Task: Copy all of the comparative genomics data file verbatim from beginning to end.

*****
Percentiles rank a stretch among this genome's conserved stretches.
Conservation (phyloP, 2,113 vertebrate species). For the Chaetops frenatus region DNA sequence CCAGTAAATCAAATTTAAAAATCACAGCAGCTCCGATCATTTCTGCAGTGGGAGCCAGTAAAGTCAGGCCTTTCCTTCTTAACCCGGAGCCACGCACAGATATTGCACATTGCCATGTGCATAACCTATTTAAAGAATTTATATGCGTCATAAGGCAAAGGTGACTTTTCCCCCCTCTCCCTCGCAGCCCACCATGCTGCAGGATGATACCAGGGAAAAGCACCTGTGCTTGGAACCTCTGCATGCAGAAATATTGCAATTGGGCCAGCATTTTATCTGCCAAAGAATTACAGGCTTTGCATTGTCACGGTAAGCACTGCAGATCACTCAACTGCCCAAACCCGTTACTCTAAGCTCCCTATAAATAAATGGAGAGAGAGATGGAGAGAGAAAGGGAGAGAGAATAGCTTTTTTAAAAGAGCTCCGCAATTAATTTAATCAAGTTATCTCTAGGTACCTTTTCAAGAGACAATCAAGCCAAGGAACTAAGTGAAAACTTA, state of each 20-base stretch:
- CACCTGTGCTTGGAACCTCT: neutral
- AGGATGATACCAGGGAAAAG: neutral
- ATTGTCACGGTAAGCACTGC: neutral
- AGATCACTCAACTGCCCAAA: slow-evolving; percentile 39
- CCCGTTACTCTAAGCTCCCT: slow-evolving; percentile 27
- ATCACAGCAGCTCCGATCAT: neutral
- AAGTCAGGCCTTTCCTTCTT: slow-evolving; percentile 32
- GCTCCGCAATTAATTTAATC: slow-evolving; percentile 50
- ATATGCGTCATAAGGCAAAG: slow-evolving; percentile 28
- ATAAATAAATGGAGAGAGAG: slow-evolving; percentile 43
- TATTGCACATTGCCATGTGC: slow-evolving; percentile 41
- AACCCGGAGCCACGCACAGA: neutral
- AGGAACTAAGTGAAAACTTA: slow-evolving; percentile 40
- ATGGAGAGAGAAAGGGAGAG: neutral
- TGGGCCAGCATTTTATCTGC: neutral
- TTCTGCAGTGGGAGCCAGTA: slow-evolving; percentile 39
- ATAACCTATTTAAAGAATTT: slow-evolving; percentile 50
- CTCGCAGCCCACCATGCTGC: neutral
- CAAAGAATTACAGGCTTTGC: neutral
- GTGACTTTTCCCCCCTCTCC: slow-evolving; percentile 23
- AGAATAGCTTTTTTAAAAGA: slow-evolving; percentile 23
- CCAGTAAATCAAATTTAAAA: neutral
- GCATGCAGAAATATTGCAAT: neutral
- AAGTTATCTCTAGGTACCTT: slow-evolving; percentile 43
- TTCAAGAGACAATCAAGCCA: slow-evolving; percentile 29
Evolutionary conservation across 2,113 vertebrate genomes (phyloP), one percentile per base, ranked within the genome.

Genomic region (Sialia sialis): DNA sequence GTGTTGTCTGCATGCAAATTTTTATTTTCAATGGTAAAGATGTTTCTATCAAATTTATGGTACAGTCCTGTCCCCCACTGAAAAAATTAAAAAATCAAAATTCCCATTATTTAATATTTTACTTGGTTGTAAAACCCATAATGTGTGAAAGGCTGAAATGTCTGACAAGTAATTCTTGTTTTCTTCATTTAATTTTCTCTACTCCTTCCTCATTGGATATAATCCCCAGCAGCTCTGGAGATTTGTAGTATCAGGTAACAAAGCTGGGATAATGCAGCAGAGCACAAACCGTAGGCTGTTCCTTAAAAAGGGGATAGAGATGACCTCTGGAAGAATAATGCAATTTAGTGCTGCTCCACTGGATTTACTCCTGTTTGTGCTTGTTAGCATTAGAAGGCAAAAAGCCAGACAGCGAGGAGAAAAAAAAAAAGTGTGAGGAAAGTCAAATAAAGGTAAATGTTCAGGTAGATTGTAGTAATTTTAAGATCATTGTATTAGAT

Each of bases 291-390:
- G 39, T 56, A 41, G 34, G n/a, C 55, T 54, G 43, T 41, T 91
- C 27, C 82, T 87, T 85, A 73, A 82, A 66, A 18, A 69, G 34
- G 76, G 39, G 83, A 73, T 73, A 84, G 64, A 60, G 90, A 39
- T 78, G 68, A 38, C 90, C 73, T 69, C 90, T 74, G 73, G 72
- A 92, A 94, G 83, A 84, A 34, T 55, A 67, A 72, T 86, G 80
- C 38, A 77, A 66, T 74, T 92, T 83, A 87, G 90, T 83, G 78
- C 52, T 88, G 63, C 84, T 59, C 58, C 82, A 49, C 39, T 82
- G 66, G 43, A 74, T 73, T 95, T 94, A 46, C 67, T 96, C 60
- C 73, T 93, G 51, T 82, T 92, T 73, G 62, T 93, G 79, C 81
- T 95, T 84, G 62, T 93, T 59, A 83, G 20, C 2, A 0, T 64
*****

Percentiles rank a stretch among this genome's conserved stretches.
Conservation (phyloP, 2,113 vertebrate species). For the Chaetops frenatus region DNA sequence CCAGTAAATCAAATTTAAAAATCACAGCAGCTCCGATCATTTCTGCAGTGGGAGCCAGTAAAGTCAGGCCTTTCCTTCTTAACCCGGAGCCACGCACAGATATTGCACATTGCCATGTGCATAACCTATTTAAAGAATTTATATGCGTCATAAGGCAAAGGTGACTTTTCCCCCCTCTCCCTCGCAGCCCACCATGCTGCAGGATGATACCAGGGAAAAGCACCTGTGCTTGGAACCTCTGCATGCAGAAATATTGCAATTGGGCCAGCATTTTATCTGCCAAAGAATTACAGGCTTTGCATTGTCACGGTAAGCACTGCAGATCACTCAACTGCCCAAACCCGTTACTCTAAGCTCCCTATAAATAAATGGAGAGAGAGATGGAGAGAGAAAGGGAGAGAGAATAGCTTTTTTAAAAGAGCTCCGCAATTAATTTAATCAAGTTATCTCTAGGTACCTTTTCAAGAGACAATCAAGCCAAGGAACTAAGTGAAAACTTA, state of each 20-base stretch:
- CACCTGTGCTTGGAACCTCT: neutral
- AGGATGATACCAGGGAAAAG: neutral
- ATTGTCACGGTAAGCACTGC: neutral
- AGATCACTCAACTGCCCAAA: slow-evolving; percentile 39
- CCCGTTACTCTAAGCTCCCT: slow-evolving; percentile 27
- ATCACAGCAGCTCCGATCAT: neutral
- AAGTCAGGCCTTTCCTTCTT: slow-evolving; percentile 32
- GCTCCGCAATTAATTTAATC: slow-evolving; percentile 50
- ATATGCGTCATAAGGCAAAG: slow-evolving; percentile 28
- ATAAATAAATGGAGAGAGAG: slow-evolving; percentile 43
- TATTGCACATTGCCATGTGC: slow-evolving; percentile 41
- AACCCGGAGCCACGCACAGA: neutral
- AGGAACTAAGTGAAAACTTA: slow-evolving; percentile 40
- ATGGAGAGAGAAAGGGAGAG: neutral
- TGGGCCAGCATTTTATCTGC: neutral
- TTCTGCAGTGGGAGCCAGTA: slow-evolving; percentile 39
- ATAACCTATTTAAAGAATTT: slow-evolving; percentile 50
- CTCGCAGCCCACCATGCTGC: neutral
- CAAAGAATTACAGGCTTTGC: neutral
- GTGACTTTTCCCCCCTCTCC: slow-evolving; percentile 23
- AGAATAGCTTTTTTAAAAGA: slow-evolving; percentile 23
- CCAGTAAATCAAATTTAAAA: neutral
- GCATGCAGAAATATTGCAAT: neutral
- AAGTTATCTCTAGGTACCTT: slow-evolving; percentile 43
- TTCAAGAGACAATCAAGCCA: slow-evolving; percentile 29
Evolutionary conservation across 2,113 vertebrate genomes (phyloP), one percentile per base, ranked within the genome.

Genomic region (Sialia sialis): DNA sequence GTGTTGTCTGCATGCAAATTTTTATTTTCAATGGTAAAGATGTTTCTATCAAATTTATGGTACAGTCCTGTCCCCCACTGAAAAAATTAAAAAATCAAAATTCCCATTATTTAATATTTTACTTGGTTGTAAAACCCATAATGTGTGAAAGGCTGAAATGTCTGACAAGTAATTCTTGTTTTCTTCATTTAATTTTCTCTACTCCTTCCTCATTGGATATAATCCCCAGCAGCTCTGGAGATTTGTAGTATCAGGTAACAAAGCTGGGATAATGCAGCAGAGCACAAACCGTAGGCTGTTCCTTAAAAAGGGGATAGAGATGACCTCTGGAAGAATAATGCAATTTAGTGCTGCTCCACTGGATTTACTCCTGTTTGTGCTTGTTAGCATTAGAAGGCAAAAAGCCAGACAGCGAGGAGAAAAAAAAAAAGTGTGAGGAAAGTCAAATAAAGGTAAATGTTCAGGTAGATTGTAGTAATTTTAAGATCATTGTATTAGAT

Each of bases 291-390:
- G 39, T 56, A 41, G 34, G n/a, C 55, T 54, G 43, T 41, T 91
- C 27, C 82, T 87, T 85, A 73, A 82, A 66, A 18, A 69, G 34
- G 76, G 39, G 83, A 73, T 73, A 84, G 64, A 60, G 90, A 39
- T 78, G 68, A 38, C 90, C 73, T 69, C 90, T 74, G 73, G 72
- A 92, A 94, G 83, A 84, A 34, T 55, A 67, A 72, T 86, G 80
- C 38, A 77, A 66, T 74, T 92, T 83, A 87, G 90, T 83, G 78
- C 52, T 88, G 63, C 84, T 59, C 58, C 82, A 49, C 39, T 82
- G 66, G 43, A 74, T 73, T 95, T 94, A 46, C 67, T 96, C 60
- C 73, T 93, G 51, T 82, T 92, T 73, G 62, T 93, G 79, C 81
- T 95, T 84, G 62, T 93, T 59, A 83, G 20, C 2, A 0, T 64